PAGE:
Many known veterinary rabies vaccines comprise virus which has been propagated in tissue culture. For example, the Flury HEP strain was grown in canine kidney cells [Brown et al., Amer. J. Vet. Res. 28(124): 751 (1967)], the ERA strain was propagated and attenuated in porcine kidney cells (U.S. Pat. No. 3,423,505), the PRI strain was produced by repeated passage of the ERA strain in porcine kidney cells (U.S. Pat. No. 4,040,904) and the ERA strain has been attenuated in bovine kidney cells (U.S. Pat. No. 3,585,266; German Pat. No. 2,162,013). Other cells used for the production of attenuated or inactivated rabies vaccines include hamster fibroblasts [C. R. Hebd. Seances Acad. Sci. Ser. D. Sci. Natur. 265(25): 2143 (1967)], baby hamster kidney cells [Crick et al., Res. Vet. Sci. 12(2): 156 (1971); U.S. Pat. No. 3,769,415], chick embryo fibroblasts (U.S. Pat. No. 4,115,195; Belgian Pat. No. 863,368), fetal calf kidney cells (French Pat. Nos. 2,261,779 and 2,290,220), fetal canine lung diploid cells (Belgian Pat. No. 859,178), human diploid cells (U.S. Pat. No. 3,397,267), a diploid porcine embryonic cell strain (U.S. Pat. No. 4,070,453), human and murine neuroblastoma cells [Clark, Science, 199(4333): 1072 (1978) and Infect. Immun. 27(3): 1012 (1980)], African green monkey kidney cells [Nawathe et al., Bull. Anim. Health Prod. Afr. 26(1): 1 (1978)] and quail embryo primary cells [Bektemirova et al., Arch. Virol. 61(1-2): 61 (1979)].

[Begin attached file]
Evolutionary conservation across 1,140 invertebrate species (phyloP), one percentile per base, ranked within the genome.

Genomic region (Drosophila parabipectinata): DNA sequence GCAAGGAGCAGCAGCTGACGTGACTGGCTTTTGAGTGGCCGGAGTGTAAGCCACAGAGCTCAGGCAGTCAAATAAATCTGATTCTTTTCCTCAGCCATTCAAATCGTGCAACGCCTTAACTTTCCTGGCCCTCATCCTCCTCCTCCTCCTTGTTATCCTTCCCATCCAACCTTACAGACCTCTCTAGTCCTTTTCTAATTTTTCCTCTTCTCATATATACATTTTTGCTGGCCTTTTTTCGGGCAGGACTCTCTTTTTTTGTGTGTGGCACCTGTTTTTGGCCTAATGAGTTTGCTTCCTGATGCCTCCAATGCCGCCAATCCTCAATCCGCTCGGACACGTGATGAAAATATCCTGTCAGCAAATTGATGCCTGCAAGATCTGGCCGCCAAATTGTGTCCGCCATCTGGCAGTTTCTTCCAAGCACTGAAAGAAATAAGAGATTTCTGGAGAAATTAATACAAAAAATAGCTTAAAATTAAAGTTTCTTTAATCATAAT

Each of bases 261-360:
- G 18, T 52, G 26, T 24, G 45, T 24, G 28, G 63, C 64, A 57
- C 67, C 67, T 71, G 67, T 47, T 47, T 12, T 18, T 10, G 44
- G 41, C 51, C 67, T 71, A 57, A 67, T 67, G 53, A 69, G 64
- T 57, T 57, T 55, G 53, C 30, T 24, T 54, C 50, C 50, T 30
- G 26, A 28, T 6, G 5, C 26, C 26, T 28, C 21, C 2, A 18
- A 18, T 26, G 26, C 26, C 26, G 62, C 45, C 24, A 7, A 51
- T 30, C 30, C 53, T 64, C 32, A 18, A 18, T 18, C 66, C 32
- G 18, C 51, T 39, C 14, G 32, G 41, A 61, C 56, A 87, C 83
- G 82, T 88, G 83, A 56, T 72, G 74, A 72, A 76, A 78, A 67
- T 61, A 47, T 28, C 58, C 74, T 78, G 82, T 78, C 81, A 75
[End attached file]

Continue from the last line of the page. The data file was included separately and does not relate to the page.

Until the present work, rabies virus has not been adapted for growth in swine testicle cell cultures. The present invention consists of the growth of rabies virus in swine testicle cell cultures, particularly in a diploid swine testicle cell line designated the NL-ST-1 cell line, and the preparation of safe and highly effective mono- and polyvalent vaccines from the inactivated virus for immunization of canine and feline animals against rabies. Swine testicle cell cultures used to propagate the rabies virus are described by McClurkin et al., Can. J. Comp. Med. Vet. Sci. 30: 190 (1966). Use of the NL-ST-1 cell line for virus production was approved by the U.S. Department of Agriculture, Animal and Plant Health Inspection Service in November, 1976; a pseudorabies vaccine containing virus propagation on this cell line was licensed and marketed in the United States in 1977.

The monovalent vaccine of this invention is administered parenterally, preferably by intramuscular injection, in one or more doses. Preferably, a single 1.0 ml to 1.2 ml dose of vaccine containing 0.93 ml of inactivated virus-containing fluids having from about 104.0 to about 109.0 TCID50 /ml, preferably from about 106.0 to about 108.0 TCID50 /ml, combined with a suitable carrier, adjuvant and/or stabilizer is administered. Animals younger than three months of age when initially vaccinated should be revaccinated after reaching the age of three months. Annual revaccination is recommended.